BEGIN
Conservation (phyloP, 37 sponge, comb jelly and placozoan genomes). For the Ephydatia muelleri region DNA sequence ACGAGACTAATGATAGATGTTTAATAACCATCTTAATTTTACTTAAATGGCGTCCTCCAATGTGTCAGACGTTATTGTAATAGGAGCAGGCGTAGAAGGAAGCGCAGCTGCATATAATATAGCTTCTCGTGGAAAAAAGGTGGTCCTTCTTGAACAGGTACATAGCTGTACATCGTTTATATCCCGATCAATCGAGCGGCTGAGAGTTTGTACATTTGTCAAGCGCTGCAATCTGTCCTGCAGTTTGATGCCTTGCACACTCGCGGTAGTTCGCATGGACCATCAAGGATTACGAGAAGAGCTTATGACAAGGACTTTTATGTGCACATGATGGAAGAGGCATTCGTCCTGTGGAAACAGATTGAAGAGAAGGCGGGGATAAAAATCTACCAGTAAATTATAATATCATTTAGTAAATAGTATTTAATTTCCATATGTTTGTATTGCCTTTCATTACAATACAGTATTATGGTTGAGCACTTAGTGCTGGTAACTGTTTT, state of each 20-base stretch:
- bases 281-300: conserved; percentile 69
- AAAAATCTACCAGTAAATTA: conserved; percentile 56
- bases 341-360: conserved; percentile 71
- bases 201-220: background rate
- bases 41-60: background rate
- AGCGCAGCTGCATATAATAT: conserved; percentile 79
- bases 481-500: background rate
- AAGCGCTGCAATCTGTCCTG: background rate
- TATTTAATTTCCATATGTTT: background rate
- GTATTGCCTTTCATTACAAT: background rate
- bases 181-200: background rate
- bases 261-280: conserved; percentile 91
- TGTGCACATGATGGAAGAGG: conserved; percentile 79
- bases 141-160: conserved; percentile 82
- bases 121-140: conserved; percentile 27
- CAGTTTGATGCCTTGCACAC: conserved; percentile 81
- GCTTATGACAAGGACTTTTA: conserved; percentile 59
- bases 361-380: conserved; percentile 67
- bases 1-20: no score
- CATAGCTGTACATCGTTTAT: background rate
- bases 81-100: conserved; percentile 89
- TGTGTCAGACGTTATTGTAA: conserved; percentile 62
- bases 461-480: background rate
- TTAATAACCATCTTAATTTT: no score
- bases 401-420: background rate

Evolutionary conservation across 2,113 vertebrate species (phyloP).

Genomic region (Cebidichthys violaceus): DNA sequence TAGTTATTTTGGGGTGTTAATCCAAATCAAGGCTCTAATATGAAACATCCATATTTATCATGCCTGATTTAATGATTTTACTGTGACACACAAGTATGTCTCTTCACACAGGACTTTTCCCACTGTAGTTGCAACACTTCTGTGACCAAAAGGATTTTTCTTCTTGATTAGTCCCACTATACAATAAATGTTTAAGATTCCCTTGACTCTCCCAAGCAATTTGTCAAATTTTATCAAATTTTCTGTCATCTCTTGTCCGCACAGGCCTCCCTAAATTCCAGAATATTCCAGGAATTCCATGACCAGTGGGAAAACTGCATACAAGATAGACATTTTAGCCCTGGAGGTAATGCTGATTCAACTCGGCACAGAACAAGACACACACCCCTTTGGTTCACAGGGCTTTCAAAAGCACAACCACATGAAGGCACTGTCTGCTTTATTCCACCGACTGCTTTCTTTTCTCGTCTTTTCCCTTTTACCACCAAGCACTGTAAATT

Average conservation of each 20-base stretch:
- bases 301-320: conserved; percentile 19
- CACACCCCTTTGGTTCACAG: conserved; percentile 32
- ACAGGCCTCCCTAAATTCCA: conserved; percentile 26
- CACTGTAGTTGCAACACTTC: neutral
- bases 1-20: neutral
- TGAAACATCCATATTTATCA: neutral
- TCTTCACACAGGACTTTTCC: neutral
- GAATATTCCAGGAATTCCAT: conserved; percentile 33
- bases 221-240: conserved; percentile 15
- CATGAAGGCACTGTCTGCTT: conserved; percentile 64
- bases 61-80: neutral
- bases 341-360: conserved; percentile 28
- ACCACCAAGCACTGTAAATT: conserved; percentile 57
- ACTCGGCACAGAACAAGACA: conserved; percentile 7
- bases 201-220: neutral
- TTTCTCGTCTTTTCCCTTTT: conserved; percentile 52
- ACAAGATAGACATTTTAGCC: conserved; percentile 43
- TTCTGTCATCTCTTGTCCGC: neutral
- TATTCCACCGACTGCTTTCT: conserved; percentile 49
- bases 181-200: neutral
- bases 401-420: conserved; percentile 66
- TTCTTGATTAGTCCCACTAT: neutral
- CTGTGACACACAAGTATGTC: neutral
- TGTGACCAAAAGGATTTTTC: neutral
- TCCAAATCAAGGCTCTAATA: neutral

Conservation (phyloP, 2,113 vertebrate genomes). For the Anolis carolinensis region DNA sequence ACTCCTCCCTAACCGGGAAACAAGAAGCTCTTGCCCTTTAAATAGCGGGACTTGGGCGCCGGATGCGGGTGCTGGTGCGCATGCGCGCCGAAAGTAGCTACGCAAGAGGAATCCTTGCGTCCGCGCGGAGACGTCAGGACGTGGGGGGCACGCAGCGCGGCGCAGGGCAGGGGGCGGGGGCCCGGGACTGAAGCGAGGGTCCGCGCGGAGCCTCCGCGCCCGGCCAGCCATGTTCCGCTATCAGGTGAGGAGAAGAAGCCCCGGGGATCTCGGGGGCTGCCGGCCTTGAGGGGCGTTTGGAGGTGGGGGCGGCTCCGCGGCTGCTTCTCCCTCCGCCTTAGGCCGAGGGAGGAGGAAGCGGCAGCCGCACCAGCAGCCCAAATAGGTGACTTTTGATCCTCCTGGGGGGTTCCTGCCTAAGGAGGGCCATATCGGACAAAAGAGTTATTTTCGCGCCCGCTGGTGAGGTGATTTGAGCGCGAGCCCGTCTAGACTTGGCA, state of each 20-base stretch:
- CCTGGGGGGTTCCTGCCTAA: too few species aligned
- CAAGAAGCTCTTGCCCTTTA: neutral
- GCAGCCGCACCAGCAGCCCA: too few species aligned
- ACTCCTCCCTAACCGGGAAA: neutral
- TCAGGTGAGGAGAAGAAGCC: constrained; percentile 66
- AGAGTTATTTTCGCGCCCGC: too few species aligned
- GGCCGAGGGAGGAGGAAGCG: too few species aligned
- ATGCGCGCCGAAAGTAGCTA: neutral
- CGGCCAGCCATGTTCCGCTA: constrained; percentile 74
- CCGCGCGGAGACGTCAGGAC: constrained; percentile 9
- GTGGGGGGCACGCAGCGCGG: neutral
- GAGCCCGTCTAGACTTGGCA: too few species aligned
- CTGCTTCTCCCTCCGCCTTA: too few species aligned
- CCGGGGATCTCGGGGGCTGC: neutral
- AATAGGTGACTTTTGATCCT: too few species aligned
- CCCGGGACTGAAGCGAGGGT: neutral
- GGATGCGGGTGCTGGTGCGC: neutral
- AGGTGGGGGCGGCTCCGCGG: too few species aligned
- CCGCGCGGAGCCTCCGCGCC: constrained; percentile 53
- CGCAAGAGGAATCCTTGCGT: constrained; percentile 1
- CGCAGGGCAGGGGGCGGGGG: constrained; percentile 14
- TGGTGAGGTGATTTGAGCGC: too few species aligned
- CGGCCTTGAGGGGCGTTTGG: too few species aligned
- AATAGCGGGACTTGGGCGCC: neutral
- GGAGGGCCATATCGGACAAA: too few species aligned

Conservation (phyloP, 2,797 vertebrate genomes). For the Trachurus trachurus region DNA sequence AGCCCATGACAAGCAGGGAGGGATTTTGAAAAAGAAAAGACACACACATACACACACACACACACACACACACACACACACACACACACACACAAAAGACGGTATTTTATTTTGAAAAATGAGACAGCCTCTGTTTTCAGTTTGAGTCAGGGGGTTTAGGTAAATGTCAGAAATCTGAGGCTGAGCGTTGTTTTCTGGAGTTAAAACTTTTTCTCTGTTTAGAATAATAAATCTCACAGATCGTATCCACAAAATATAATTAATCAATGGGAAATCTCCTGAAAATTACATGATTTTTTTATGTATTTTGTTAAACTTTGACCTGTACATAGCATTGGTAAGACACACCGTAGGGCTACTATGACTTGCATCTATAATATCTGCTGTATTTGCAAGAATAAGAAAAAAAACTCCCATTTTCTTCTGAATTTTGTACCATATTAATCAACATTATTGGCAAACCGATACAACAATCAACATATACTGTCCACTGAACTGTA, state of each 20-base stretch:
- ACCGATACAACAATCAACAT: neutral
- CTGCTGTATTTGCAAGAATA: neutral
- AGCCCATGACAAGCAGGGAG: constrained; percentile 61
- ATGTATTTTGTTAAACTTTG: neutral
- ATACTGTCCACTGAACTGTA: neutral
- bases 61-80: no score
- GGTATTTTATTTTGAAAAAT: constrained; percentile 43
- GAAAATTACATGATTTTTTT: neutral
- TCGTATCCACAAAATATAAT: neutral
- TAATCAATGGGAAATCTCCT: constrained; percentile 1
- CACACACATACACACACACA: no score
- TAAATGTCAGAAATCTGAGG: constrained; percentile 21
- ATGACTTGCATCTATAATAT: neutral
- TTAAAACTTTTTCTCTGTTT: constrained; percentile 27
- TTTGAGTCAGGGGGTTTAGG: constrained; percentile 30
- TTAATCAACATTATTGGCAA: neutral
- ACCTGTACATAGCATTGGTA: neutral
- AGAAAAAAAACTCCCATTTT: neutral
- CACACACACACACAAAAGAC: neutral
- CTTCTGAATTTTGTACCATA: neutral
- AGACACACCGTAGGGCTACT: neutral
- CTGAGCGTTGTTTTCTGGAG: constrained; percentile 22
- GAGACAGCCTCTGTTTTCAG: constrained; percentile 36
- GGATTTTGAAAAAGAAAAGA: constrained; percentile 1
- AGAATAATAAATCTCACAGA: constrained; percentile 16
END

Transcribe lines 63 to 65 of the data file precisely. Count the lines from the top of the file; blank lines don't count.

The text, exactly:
- ATGCGCGCCGAAAGTAGCTA: neutral
- CGGCCAGCCATGTTCCGCTA: constrained; percentile 74
- CCGCGCGGAGACGTCAGGAC: constrained; percentile 9